Colorado mountains

Changes in crop productivity as a result of shallow groundwater, Yahara Watershed, Wisconsin

Poster Number: 
Presenter/Primary Author: 
Samuel Zipper
Eric G. Booth
Steven P. Loheide II

A primary limitation on agricultural yields in many parts of the world, including the US Corn Belt, is the quantity and temporal distribution of water resources. Shallow groundwater can have a significant positive influence on production by providing water during times of drought. To examine the influence of shallow groundwater over crop output, we studied groundwater levels, soil moisture dynamics, and crop performance metrics in a commercial corn field in the Yahara Watershed of south-central Wisconsin. A trend of increasing precipitation over the past 80 years has altered the local water balance and caused groundwater flooding in many fields over the northern part of the basin. Analysis of historical imagery shows that the field has been home to several ephemeral water features over the past half-decade, indicating a water table likely near the root zone.

The 2012 growing season of southern Wisconsin was characterized by atypical heat and drought through June and much of July, a period which includes the critical reproductive periods of tasselling and silking for most of the county’s corn. Preliminary results for the 2012 growing season show that shallow groundwater has provided a significant benefit to crops located in low-lying areas of the field during the drought period, though variation in soil type over the field may have a confounding influence. Measures of overall plant vitality (such as leaf area index, length of the longest leaf, and plant height) were higher in sections of the field where shallow groundwater was accessible. More importantly for grain yield, cob diameter also increased faster and grew larger in sections of the field with shallow groundwater. Thermal imaging showed that, during the drought, increases in leaf surface temperature in areas with deep groundwater occurred in conjunction with decreases in stomatal conductance, indicating a reduction of evapotranspiration due to water stress. Forthcoming end-of-season biomass, grain moisture content, and harvest index measurements over the field will be used in conjunction with these data to investigate the positive growth potential associated with shallow groundwater availability during times of drought.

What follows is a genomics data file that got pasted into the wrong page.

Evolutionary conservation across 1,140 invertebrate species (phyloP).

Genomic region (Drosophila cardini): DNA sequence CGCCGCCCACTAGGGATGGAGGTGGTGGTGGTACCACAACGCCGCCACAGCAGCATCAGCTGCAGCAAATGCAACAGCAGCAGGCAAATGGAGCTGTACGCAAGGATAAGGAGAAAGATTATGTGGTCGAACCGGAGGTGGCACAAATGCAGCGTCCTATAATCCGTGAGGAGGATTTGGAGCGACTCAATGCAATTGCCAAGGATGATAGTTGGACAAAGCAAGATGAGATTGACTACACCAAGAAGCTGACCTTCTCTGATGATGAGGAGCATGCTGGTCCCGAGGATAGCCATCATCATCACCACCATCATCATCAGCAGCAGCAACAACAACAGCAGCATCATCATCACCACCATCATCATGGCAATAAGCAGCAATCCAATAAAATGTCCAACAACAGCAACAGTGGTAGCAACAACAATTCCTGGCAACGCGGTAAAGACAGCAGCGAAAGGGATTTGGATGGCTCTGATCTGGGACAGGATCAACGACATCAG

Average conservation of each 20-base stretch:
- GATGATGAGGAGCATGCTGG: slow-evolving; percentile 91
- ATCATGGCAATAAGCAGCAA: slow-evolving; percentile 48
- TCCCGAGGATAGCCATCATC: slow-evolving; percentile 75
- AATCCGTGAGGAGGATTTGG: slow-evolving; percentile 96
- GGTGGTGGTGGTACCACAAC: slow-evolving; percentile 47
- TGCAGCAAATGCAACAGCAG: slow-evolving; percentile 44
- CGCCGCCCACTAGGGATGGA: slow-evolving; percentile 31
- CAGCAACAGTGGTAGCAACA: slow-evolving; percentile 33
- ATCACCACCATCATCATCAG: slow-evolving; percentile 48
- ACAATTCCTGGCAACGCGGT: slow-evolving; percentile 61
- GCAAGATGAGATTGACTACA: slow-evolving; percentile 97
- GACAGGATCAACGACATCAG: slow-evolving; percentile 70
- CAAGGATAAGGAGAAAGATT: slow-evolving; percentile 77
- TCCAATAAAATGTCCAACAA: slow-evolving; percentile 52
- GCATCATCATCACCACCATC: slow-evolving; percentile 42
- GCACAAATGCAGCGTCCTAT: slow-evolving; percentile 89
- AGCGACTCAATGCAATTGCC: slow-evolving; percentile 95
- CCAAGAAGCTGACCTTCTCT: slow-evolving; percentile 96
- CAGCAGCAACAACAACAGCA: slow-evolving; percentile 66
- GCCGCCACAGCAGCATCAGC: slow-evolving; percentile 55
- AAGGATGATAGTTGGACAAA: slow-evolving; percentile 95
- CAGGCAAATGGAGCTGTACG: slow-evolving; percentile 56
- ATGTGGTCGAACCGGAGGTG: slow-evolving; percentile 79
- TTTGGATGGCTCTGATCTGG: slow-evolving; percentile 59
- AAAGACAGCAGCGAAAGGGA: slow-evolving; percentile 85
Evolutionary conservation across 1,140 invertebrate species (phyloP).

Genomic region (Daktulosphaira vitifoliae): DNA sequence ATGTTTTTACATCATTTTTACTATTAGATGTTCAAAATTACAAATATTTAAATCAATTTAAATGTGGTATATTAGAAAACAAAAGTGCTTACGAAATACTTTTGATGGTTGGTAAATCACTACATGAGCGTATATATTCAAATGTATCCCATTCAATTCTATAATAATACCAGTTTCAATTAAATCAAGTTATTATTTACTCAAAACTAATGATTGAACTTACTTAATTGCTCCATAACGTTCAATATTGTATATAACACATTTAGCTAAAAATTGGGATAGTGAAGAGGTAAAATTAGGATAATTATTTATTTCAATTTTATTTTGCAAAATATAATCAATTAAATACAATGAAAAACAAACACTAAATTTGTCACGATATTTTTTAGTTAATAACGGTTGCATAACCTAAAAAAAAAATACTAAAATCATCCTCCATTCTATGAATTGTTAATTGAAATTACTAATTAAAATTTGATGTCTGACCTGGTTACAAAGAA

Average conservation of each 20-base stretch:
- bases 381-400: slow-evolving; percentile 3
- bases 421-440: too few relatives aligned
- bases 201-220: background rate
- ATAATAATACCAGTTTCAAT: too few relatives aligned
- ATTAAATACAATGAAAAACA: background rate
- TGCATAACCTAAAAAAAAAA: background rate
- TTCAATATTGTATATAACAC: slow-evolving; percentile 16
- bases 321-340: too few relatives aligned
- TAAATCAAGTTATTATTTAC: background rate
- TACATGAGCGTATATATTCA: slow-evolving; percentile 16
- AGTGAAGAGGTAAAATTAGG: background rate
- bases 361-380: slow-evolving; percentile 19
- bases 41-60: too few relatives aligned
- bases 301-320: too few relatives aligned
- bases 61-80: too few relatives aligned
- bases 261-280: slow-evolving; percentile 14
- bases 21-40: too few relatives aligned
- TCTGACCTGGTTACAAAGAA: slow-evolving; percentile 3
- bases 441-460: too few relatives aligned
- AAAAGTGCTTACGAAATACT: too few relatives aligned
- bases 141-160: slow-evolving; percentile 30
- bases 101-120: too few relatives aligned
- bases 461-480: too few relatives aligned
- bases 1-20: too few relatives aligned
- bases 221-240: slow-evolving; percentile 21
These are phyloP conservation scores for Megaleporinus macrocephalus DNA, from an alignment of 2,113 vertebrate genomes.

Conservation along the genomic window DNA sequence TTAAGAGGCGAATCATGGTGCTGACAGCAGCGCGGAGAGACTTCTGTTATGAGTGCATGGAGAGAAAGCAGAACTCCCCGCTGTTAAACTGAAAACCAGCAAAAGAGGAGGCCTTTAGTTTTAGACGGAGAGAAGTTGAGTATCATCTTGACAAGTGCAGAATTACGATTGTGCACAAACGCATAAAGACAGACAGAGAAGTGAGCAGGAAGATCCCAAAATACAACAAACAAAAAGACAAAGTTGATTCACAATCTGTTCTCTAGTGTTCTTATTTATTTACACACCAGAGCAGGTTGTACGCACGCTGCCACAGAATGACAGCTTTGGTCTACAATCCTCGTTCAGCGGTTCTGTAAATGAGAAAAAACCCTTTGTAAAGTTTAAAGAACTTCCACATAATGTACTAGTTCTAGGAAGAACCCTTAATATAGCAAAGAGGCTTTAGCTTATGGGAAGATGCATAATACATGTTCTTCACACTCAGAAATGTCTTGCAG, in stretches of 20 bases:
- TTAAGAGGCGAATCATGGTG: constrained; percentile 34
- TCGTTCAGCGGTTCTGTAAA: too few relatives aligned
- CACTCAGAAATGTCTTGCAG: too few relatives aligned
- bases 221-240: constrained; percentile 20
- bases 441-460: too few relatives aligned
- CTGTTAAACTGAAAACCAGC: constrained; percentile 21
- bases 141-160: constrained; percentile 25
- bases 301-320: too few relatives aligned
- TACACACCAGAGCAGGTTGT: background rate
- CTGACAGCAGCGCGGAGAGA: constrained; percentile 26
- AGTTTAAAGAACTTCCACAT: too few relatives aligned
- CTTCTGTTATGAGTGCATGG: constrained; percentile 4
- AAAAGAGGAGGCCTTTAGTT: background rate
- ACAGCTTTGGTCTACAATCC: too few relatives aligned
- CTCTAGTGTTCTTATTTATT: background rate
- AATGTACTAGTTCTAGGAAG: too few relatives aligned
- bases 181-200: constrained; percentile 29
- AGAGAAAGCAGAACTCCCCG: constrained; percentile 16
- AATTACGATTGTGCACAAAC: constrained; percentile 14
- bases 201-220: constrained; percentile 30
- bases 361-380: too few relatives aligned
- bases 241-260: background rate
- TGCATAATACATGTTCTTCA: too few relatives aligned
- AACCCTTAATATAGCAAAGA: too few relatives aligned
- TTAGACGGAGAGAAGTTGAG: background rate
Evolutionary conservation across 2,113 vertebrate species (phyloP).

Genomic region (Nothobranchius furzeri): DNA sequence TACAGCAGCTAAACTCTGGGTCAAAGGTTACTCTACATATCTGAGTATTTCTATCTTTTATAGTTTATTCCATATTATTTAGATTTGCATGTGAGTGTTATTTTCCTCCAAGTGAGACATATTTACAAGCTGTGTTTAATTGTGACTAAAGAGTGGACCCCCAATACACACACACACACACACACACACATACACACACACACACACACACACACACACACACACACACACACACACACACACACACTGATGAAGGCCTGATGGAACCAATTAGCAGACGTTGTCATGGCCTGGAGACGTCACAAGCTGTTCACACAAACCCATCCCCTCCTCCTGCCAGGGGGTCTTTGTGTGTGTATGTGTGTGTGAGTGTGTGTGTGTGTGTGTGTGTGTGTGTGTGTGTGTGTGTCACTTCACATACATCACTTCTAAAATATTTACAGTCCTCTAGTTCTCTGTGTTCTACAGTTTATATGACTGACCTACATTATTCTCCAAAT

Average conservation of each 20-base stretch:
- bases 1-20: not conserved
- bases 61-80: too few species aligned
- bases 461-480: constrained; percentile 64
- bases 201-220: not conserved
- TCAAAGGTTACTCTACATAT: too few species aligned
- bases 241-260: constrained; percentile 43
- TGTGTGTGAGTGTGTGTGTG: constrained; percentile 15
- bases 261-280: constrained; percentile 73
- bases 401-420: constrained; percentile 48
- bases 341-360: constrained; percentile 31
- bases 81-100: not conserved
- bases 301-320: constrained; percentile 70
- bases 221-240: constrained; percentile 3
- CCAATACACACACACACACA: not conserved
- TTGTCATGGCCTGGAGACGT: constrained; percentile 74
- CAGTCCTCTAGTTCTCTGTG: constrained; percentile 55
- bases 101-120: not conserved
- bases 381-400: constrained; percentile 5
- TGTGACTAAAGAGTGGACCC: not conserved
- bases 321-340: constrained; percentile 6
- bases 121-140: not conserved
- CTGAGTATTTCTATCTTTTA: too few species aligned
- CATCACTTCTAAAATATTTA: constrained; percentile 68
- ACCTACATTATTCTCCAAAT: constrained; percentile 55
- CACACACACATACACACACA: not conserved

Student Poster: 

Background Photo by: Nicole Hansen - Jornada (JRN) LTER